Dan Kiley (1912-2004) was one of the nation’s most important post-War landscape architects. During his prolific career, which spanned more than half a century, he worked with equally significant architects, including Eero Saarinen, Louis Kahn, and I.M. Pei, to create internationally recognized icons of Modernist design. Like many great design firms, The Office of Dan Kiley was home to a team of tremendously talented individuals who would eventually go on to enjoy significant careers of their own. Landscape architects such as Joe Karr, Peter Ker Walker, Ian Tyndall, and Peter Schaudt (1959-2015) worked in Kiley’s office for years and were instrumental in some of the firm’s most notable projects, including the Oakland Museum, the Ford Foundation, the National Gallery of Art, and Fountain Place in Dallas, to name but a few.
Joe Karr, a native of Rochelle, Illinois, entered the University of Illinois at Urbana-Champaign in 1956 to study city planning, but soon changed his focus to landscape architecture. He received his B.F.A. in landscape architecture in 1960 and soon thereafter headed to the University of Pennsylvania as a graduate student to study with landscape architects Ian McHarg and Karl Linn. In the spring of 1963, Karr joined the office of landscape architect Dan Kiley in Charlotte, Vermont.
Dan Kiley and Vermont’s natural beauty had a profound effect on Karr’s sense of aesthetics and his professional development. He was particularly influenced by Kiley’s approach to aptness in design. Karr, like Kiley, felt that architecture and landscape architecture were seamlessly connected. He recognized that architects and landscape architects were both designers and manipulators of space and that the difference between them was primarily in their material palettes.
Karr left the Kiley office in 1969 to start his own practice, Joe Karr and Associates, as a division of the Chicago architectural firm of Harry Weese & Associates. Karr’s office designed more than 700 landscapes for universities, colleges, corporations, hospitals, senior-living communities, institutions, parks, plazas, cemeteries, industrial sites, residential complexes, atria, and single-family homes. Karr’s work has been published extensively, yet his legacy remains elusive to most. Karr was named a Fellow of the American Society of Landscape Architects in 1992. In 2004, after 35 years of practice, he closed his office but continued to work as a landscape architectural consultant through 2011. Karr retired in 2012.
The combined oral history will include ten video segments, approximately 45-minute running time for each of the three landscape architects, illuminating their lives, design philosophies, and built projects (both those undertaken while with Kiley and those subsequently completed). The richly edited and musically scored video segments not only reveal each designer’s ideas and passions but also their relationships with Kiley and significant architects (Kevin Roche, John Dinkeloo, Eero Saarinen, and Harry Weese, to name but a few), illuminating how Kiley and his firm came to revolutionize post-War Modernist landscape architecture, from atrium and roof gardens to cultural and academic campuses.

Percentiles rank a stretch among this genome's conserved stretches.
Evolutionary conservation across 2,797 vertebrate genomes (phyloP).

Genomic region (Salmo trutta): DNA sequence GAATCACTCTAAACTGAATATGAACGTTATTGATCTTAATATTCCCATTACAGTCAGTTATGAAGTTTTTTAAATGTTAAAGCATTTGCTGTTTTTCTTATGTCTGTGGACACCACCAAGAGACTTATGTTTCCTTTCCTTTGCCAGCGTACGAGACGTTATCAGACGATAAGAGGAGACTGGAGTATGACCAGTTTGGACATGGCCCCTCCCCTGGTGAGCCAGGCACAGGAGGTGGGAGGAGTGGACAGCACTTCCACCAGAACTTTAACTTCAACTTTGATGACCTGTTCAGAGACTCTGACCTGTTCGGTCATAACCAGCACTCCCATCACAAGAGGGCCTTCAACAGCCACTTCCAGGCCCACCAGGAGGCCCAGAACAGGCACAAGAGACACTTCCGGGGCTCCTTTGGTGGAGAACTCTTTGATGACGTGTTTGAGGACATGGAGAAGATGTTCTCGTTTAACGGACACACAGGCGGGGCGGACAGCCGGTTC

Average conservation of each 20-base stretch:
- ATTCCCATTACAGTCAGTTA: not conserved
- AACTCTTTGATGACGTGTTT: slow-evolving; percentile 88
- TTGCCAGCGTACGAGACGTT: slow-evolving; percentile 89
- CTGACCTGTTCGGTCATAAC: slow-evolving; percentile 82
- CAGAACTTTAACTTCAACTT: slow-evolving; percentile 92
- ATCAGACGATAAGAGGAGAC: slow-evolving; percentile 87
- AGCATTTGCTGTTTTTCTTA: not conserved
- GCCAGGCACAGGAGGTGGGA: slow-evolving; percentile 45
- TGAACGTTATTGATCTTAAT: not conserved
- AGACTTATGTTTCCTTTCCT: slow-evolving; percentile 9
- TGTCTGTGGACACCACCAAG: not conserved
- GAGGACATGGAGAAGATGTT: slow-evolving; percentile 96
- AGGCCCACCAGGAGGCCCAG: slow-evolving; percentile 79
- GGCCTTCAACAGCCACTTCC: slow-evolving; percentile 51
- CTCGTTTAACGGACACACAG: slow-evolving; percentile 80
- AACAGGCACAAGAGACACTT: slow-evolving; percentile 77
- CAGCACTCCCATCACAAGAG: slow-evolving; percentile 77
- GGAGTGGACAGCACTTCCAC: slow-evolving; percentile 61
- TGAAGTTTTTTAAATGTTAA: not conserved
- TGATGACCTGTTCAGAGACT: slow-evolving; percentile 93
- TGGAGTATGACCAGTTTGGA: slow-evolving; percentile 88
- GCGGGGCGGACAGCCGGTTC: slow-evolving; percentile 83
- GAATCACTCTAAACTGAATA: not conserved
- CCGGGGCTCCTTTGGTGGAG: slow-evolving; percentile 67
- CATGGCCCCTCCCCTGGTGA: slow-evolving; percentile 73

This oral history, like the previous fourteen, will be made freely available on YouTube and tclf.org. These videos allow the designers themselves to speak about their work and design process in their own words, creating an invaluable first-hand account of these significant cultural landscapes and the designers who created them. TCLF’s YouTube channel has garnered approximately 280,000 views, and its website receives more than 600,000 unique visits annually. Unfortunately, without funding, TCLF will be unable to finish the work of bringing an extraordinary design legacy to the public.
A non-profit established in 1998, The Cultural Landscape Foundation “connects people to places.” TCLF educates and engages the public to make our shared landscape heritage more visible, identify its value, and empower its stewards. TCLF achieves this mission through the ongoing development of its three core programs:
>What’s Out There®, North America’s largest and most exhaustive database of cultural landscapes;
>Pioneers of American Landscape Design®, an in-depth multimedia library, inclusive of video oral histories, chronicling the lives of significant landscape architects and educators;
>Landslide®, an ongoing collection of important landscapes and landscape features that are threatened and at-risk. Your gift to TCLF is tax deductible to the extent allowed by law and will ensure TCLF's programs and ongoing initiatives collectively tell the stories of our nation's rich landscape heritage.
Risks and challenges
Time is our greatest challenge. Joe Karr is in his eighties, and a number of his most seminal projects were completed more than 50 years ago. For those that still survive, documenting the built work is a challenge because many properties have changed ownership and have experienced deferred or limited maintenance, thus making the design intent less apparent. Moreover, there is the constant threat of outright destruction, as many landscapes fall prey to development or thoughtless alterations. These critical funds will allow us to move quickly to finish the project and will help make visible and easily accessible the legacy of two important post-War landscape architects, Joe Karr and Dan Kiley.Learn about accountability on Kickstarter
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